Sharon warns settlers against incitement

Thousands rally in Israel against Gaza pullout plan

September 13, 2004|By Ken Ellingwood | Ken Ellingwood,LOS ANGELES TIMES

JERUSALEM - Israeli Prime Minister Ariel Sharon lashed out yesterday against what he called growing incitement toward violence by opponents of his Gaza Strip withdrawal plan, while thousands of Jewish settlers and their supporters gathered here to protest the proposed pullout.

Sharon's comments, and the demonstration hours later in Jerusalem's Zion Square, came amid escalating passions over the plan to withdraw Jewish settlers and Israeli soldiers from the Gaza Strip and part of the West Bank by late next year.

Sharon's critics say he is trying to squelch debate over the evacuation by characterizing dissent as incitement and opponents as extremists.

"It's wrong and it's dangerous," said Josh Hasten, spokesman for the Yesha Council, the main settlers group. He said Sharon's comments appeared timed to undermine the demonstration.

In recent weeks, Israeli officials have expressed alarm over what they view as incendiary rhetoric by opponents of the withdrawal, including toward Israeli soldiers and police who would be responsible for removing settlers from their homes.

Sharon's plan calls for evacuating all 21 settlements in Gaza and four in the northern West Bank. About 7,500 Jewish settlers live among 1.3 million Palestinians in Gaza, and protecting them has been costly for Israel in terms of lives and money.

Israeli leaders have expressed growing worry that calls to resist could trigger civil strife.

Last week, opponents of the pullout published an open letter in several Israeli newspapers calling settlement evacuation a "crime against humanity" and "ethnic cleansing of Jews." The letter called upon soldiers to refuse to take part.

Israeli officials have complained of threats and harassment against soldiers and police who took part in efforts to dismantle small settlement offshoots, known as outposts, in the West Bank.

"We have seen a severe campaign of incitement, with intentional calls for civil war. I see this as very serious. I think that the threats on [soldiers] and security establishment personnel are a very grave phenomenon," Sharon said yesterday, opening the weekly Cabinet meeting.

Sharon said that too few government ministers had spoken out on the matter, and he urged authorities to "take all the necessary steps" to curb language meant to incite.

"This phenomenon must stop," he said. "Of course, it didn't start with settlers. Such voices are - to my regret - also heard from other areas, but it is no less serious."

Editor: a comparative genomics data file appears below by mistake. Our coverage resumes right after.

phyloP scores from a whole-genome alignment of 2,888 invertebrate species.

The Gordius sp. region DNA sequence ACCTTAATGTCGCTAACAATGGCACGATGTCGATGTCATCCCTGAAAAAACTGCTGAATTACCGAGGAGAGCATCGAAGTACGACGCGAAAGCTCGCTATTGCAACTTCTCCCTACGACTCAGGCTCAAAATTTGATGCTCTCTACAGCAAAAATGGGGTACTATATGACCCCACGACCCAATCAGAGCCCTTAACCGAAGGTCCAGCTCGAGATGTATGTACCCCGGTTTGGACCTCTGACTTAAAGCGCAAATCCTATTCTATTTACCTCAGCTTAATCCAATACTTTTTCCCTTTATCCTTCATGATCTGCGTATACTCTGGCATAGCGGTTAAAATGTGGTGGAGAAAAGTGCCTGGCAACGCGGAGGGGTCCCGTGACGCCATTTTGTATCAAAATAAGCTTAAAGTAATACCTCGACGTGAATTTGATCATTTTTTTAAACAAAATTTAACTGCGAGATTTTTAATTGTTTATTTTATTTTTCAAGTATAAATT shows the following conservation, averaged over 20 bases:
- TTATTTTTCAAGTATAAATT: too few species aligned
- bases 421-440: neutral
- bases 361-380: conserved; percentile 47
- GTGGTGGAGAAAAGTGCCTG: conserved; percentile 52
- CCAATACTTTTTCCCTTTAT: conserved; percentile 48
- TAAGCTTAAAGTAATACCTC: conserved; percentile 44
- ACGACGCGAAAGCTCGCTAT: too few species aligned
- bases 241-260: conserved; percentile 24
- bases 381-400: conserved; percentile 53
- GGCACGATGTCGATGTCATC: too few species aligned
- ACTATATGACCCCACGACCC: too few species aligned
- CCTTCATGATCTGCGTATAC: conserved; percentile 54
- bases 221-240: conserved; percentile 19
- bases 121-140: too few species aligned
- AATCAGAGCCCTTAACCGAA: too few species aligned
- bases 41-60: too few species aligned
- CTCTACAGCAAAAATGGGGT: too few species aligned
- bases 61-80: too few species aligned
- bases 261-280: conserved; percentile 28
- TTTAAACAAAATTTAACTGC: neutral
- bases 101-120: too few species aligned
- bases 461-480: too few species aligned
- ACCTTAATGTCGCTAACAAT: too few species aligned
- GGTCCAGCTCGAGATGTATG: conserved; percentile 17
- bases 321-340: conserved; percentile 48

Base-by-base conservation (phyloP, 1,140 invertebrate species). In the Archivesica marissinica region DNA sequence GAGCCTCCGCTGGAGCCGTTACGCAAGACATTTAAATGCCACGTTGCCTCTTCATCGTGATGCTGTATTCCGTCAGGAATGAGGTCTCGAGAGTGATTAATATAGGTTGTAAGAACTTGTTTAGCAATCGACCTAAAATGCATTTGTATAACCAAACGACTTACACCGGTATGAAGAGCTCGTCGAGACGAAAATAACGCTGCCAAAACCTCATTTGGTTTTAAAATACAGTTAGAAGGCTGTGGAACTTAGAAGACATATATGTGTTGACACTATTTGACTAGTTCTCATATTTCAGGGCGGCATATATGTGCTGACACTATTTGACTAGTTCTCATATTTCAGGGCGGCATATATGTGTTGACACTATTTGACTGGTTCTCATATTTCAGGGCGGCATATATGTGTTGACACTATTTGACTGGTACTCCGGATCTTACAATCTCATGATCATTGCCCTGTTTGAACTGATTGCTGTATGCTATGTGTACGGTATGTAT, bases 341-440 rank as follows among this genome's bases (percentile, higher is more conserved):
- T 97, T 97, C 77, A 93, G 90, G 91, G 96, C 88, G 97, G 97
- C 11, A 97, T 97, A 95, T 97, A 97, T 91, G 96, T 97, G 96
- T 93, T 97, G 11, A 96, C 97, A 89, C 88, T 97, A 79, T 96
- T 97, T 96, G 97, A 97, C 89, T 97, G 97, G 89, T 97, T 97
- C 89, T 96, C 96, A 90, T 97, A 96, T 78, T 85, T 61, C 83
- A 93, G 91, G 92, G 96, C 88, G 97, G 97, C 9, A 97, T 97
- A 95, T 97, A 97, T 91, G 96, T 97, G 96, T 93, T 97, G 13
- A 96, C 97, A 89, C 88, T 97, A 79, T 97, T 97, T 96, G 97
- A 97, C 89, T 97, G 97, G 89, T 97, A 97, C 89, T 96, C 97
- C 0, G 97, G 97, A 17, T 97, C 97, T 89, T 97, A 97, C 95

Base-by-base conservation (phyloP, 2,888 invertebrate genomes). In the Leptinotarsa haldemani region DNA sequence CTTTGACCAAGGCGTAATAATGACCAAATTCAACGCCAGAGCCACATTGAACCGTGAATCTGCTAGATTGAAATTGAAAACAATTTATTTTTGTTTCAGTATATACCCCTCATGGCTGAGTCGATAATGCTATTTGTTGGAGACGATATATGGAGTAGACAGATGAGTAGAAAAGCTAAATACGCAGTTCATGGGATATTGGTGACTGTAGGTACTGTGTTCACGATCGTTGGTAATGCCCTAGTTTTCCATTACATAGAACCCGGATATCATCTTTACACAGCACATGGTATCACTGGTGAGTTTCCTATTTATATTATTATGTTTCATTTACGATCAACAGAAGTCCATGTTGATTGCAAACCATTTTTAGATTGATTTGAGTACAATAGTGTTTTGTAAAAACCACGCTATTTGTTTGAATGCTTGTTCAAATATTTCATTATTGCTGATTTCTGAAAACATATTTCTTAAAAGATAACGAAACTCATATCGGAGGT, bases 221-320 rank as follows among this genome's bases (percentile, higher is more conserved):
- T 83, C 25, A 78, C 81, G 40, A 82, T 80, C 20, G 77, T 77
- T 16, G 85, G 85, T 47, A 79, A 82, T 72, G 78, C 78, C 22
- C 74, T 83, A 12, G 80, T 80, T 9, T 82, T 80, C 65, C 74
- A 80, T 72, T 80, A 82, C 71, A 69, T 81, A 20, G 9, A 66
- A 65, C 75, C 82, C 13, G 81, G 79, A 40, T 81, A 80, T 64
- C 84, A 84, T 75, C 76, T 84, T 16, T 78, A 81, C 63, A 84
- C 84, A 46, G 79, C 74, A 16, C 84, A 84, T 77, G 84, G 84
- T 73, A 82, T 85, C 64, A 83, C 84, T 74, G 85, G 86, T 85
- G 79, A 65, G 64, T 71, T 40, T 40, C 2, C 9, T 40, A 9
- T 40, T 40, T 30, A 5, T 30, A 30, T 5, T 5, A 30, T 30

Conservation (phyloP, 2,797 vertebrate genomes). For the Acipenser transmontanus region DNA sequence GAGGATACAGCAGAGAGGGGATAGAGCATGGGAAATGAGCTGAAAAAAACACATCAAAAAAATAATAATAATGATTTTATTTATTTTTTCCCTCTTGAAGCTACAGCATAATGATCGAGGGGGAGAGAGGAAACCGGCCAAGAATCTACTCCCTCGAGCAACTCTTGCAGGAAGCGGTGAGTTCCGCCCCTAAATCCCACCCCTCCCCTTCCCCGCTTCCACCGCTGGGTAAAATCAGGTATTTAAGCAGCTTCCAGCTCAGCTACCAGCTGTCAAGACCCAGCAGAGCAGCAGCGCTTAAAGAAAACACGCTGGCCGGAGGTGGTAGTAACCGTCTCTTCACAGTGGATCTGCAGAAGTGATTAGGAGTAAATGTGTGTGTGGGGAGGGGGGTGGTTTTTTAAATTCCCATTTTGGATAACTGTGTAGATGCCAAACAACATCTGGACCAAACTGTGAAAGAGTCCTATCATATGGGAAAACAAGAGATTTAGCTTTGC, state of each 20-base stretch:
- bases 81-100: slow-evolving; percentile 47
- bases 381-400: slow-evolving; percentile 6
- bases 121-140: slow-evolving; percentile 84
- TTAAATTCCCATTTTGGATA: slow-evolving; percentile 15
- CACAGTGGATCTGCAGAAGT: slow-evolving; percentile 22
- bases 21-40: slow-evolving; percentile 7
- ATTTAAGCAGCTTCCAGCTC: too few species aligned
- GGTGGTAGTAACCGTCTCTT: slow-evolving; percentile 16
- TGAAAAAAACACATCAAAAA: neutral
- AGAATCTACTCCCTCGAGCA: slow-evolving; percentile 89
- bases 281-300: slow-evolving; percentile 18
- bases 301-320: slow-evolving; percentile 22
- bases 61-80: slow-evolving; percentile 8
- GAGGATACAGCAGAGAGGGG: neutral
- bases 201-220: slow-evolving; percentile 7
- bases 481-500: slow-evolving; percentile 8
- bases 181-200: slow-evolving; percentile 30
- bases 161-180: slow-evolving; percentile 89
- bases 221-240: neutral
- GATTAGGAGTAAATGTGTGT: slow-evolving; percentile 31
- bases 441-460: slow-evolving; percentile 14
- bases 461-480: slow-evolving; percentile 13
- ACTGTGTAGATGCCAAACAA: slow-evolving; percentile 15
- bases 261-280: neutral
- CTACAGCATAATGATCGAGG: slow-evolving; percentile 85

The Israeli newspaper Haaretz reported yesterday that officials were considering whether they might detain activists from the settler movement under a provision of the law that allows suspects to be held without being charged publicly - a measure usually employed against Palestinian militants.

Members of Sharon's government have suggested that extremists might try to foil the pullout by killing a government official or attacking Muslim worshipers at the mosque complex on the Temple Mount.

At the rally in Jerusalem last night, settlers and their allies decried what they see as a forcible expulsion of Jews from their homes by a prime minister who once was a staunch proponent of settlements. They say the pullout would reward terrorism.

"Sharon is not acting as a democratic person. In every case he says, `I will do what I want,'" said Shoshana Kaplan, a Jerusalem guidance counselor who attended the rally.

Settler leaders say they oppose violent resistance and will advocate only peaceful opposition.

They accuse the prime minister of ignoring the public's will by pushing ahead with his pullout plan despite losing a referendum on the issue among Likud members in May. Sharon later fired two rightist ministers who had opposed the withdrawal to get a Cabinet majority in favor.

Withdrawal opponents are calling for a national referendum, but with passage dependent on a super-majority of perhaps 60 percent. Opinion polls consistently have shown majority support for a withdrawal from the Gaza Strip.

Sharon aides have dismissed the idea of a referendum.

The Los Angeles Times is a Tribune Publishing newspaper.

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